Chick-fil-A has mastered the fast food fried chicken sandwich. But can it figure out a mobile app?
In the first few days of September, the 52-year old chain encouraged customers to use its relaunched mobile ordering app, called Chick-fil-A One, in the way it knows best: by offering free food. "Chick-fil-A customers who already have a Chick-fil-A One account or download the app and create a new account will receive a free breakfast item," the company said.
The strategy has worked well in the past. In June, when the company first launched the revamped app — the product of "three years of collaborating, testing, learning, and developing," it said. In just three days, Chick-fil-A One was downloaded a million times, and was the No. 1 free app in the iTunes store.
Free sandwiches aside, biggest promise of the app was allowing customers to cut Chick-fil-A's legendary long lines by ordering ahead — a feature that has proven popular at other busy chains like Starbucks. The app has been downloaded more than 7 million times since June 1, according to the company.
But it has attracted plenty of complaints and a relatively low rating from users — a surprising development for a chain known in the industry for its meticulous approach to service and obsession with carefully designing the customer experience.
According to more than 1,600 reviews of all versions of the app on iTunes, and more than 120 reviews on the current version, many of iPhone users had problems with the Chick-fil-A One app crashing, not registering accounts, and issues adding credit card information.
As of Monday, the app's overall rating on the iTunes store is 3 out of 5 stars.
The current version of the app, issued at the end of August, has an even lower rating: 2.5 stars.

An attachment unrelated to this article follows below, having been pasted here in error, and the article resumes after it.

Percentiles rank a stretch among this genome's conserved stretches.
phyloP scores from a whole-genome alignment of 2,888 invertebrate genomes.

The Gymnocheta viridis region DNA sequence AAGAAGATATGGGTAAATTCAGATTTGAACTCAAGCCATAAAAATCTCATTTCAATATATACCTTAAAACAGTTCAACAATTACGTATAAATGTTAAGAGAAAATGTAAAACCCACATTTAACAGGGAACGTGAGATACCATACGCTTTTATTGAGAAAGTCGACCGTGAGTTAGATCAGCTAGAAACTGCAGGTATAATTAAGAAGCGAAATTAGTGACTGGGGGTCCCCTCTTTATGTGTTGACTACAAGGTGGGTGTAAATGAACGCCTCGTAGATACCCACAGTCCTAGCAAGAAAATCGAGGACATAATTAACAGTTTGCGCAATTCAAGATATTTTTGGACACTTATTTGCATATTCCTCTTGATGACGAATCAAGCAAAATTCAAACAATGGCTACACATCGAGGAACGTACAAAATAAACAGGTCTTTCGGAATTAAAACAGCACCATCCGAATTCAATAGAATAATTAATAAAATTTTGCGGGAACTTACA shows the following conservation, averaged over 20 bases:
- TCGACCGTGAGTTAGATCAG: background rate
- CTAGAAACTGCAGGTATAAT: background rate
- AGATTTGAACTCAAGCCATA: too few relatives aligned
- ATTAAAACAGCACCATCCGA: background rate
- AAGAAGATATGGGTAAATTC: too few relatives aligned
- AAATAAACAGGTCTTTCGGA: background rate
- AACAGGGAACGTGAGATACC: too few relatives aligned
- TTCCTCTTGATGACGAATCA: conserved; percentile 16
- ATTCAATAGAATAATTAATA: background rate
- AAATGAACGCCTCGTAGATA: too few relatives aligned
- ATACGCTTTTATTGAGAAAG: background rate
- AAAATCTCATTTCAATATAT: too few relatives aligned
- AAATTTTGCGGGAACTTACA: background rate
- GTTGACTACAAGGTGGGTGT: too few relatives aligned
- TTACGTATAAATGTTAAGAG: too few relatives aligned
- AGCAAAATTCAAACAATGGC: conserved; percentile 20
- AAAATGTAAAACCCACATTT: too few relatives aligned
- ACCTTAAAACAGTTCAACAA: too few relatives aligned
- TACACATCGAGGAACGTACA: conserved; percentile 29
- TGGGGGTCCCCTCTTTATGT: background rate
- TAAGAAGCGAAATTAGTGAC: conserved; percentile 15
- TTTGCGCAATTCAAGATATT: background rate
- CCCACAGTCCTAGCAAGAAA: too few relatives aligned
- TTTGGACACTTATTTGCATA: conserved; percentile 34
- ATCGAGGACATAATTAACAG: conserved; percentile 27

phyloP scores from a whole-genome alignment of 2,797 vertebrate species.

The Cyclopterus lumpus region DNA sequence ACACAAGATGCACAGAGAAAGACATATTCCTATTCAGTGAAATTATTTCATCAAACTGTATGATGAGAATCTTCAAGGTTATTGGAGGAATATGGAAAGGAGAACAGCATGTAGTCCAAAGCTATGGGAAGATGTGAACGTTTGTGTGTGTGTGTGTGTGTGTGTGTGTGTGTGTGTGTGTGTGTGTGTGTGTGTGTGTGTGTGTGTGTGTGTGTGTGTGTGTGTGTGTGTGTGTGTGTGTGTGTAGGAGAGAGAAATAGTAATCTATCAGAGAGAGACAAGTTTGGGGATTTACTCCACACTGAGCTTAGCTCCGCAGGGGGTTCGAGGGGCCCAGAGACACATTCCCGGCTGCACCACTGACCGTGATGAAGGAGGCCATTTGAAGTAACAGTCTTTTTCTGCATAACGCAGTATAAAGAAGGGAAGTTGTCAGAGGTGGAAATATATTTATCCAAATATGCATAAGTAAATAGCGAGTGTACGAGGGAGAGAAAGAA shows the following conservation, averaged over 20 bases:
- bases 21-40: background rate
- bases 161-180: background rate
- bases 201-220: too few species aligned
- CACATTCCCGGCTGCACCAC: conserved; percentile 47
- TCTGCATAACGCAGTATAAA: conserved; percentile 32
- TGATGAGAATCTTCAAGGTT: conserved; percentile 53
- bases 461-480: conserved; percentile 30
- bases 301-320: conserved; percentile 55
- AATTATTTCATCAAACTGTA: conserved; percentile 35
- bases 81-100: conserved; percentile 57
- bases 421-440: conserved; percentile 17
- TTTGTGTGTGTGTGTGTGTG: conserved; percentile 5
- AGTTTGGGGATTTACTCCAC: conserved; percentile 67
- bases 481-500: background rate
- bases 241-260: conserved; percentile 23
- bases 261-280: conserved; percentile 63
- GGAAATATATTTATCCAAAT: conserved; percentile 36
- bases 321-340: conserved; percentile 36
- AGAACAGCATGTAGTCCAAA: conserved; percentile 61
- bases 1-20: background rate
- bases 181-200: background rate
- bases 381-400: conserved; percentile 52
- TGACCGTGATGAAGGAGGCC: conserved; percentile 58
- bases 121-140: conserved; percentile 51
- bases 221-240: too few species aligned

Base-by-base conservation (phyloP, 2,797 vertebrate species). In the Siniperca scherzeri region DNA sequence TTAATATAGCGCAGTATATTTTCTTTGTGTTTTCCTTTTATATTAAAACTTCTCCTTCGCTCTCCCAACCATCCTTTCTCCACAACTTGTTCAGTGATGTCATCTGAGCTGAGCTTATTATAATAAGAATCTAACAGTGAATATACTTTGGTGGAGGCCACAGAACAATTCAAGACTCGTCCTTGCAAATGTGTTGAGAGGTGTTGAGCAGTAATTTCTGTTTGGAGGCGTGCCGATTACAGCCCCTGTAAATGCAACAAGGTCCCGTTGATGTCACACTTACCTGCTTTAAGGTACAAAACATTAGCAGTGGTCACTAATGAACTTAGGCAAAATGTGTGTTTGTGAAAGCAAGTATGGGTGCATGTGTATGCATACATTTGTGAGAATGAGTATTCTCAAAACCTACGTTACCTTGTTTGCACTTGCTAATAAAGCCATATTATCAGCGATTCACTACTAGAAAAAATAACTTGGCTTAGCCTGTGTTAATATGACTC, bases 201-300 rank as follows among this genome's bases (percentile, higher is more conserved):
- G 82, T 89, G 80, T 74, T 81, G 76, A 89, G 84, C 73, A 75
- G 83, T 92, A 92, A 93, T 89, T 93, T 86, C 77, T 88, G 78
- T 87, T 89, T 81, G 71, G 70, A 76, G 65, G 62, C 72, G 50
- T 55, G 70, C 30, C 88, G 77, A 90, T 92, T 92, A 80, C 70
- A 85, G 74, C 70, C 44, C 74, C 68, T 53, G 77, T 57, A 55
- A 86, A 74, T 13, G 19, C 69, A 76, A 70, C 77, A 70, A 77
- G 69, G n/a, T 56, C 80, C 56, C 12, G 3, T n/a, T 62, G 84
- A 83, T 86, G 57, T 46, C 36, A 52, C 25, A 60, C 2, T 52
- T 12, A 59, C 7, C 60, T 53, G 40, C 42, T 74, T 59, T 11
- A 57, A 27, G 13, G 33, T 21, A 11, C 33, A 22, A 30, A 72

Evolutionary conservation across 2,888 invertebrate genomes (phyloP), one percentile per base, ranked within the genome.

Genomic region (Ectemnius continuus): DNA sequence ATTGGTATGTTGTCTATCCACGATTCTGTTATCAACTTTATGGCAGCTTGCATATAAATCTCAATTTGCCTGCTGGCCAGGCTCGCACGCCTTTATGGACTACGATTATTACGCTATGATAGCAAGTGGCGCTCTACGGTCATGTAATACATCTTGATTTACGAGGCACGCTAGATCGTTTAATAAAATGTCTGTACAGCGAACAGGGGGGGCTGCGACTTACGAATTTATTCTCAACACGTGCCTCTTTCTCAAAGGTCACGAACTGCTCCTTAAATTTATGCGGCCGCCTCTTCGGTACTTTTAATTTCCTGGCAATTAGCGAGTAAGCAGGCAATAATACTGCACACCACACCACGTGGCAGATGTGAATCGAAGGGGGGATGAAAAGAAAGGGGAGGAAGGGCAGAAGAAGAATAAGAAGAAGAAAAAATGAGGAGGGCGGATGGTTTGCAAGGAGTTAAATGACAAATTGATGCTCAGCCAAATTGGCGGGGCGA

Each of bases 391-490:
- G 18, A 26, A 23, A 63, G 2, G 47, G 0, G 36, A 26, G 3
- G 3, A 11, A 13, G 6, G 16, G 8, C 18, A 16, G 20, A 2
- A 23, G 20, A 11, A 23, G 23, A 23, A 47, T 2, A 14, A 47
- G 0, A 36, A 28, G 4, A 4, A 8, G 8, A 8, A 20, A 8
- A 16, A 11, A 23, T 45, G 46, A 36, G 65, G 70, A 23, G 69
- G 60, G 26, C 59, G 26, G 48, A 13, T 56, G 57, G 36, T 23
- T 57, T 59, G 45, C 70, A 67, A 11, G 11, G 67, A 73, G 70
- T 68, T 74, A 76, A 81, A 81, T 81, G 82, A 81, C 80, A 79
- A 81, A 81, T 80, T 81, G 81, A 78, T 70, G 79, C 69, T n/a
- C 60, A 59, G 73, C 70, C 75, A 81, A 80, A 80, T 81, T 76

"Love chick. Hate this app," one reviewer wrote. Another complained that after arriving at the restaurant at the time the app indicated, they still had to wait 15 minutes for their order. "App is only useful because of freebies, otherwise I would not use it," read the review.
"Keeps saying 'issue checking you in' then it cancels order," complained a user last week. "It took waaaaay longer than just waiting in the drive thru," another said.
A spokeswoman for Chick-fil-A said these reviews are not representative of the feedback or how the app is working. "Most of the feedback through the app and Google Play (which ranked Chick-fil-A One with a 4.2 rating) has been overwhelmingly positive," she wrote in an email.
But since August 31, when the current version of the app was released, users on Google Play have given it an average score of 3.4/5, according to data from App Annie.
"We are not currently dealing with any system-wide issues. Most of the feedback since the June 1 launch of Chick-fil-A One has been positive, though, as with any technology, there have been isolated incidents. We are tirelessly working on addressing every single one of these," the company said in a statement to BuzzFeed News. "The goal of Chick-fil-A One app is to make the guest experience even faster, more convenient and more personal than ever before - and we are committed to making the Chick-fil-A One app the best way to experience Chick-fil-A."
Restaurants from Panera and Starbucks to Taco Bell have been rolling out mobile ordering apps in an effort to reduce wait times and — in some cases — encourage larger orders (mobile apps have been effective at getting customers to order more.) At Starbucks, 5% of transactions now come from its mobile app, and 25% of transactions are paid for by app, the company said at a conference last week.
Venessa Wong is a business reporter for BuzzFeed News and is based in New York. Wong covers the food industry.
Contact Venessa Wong at email@example.com.
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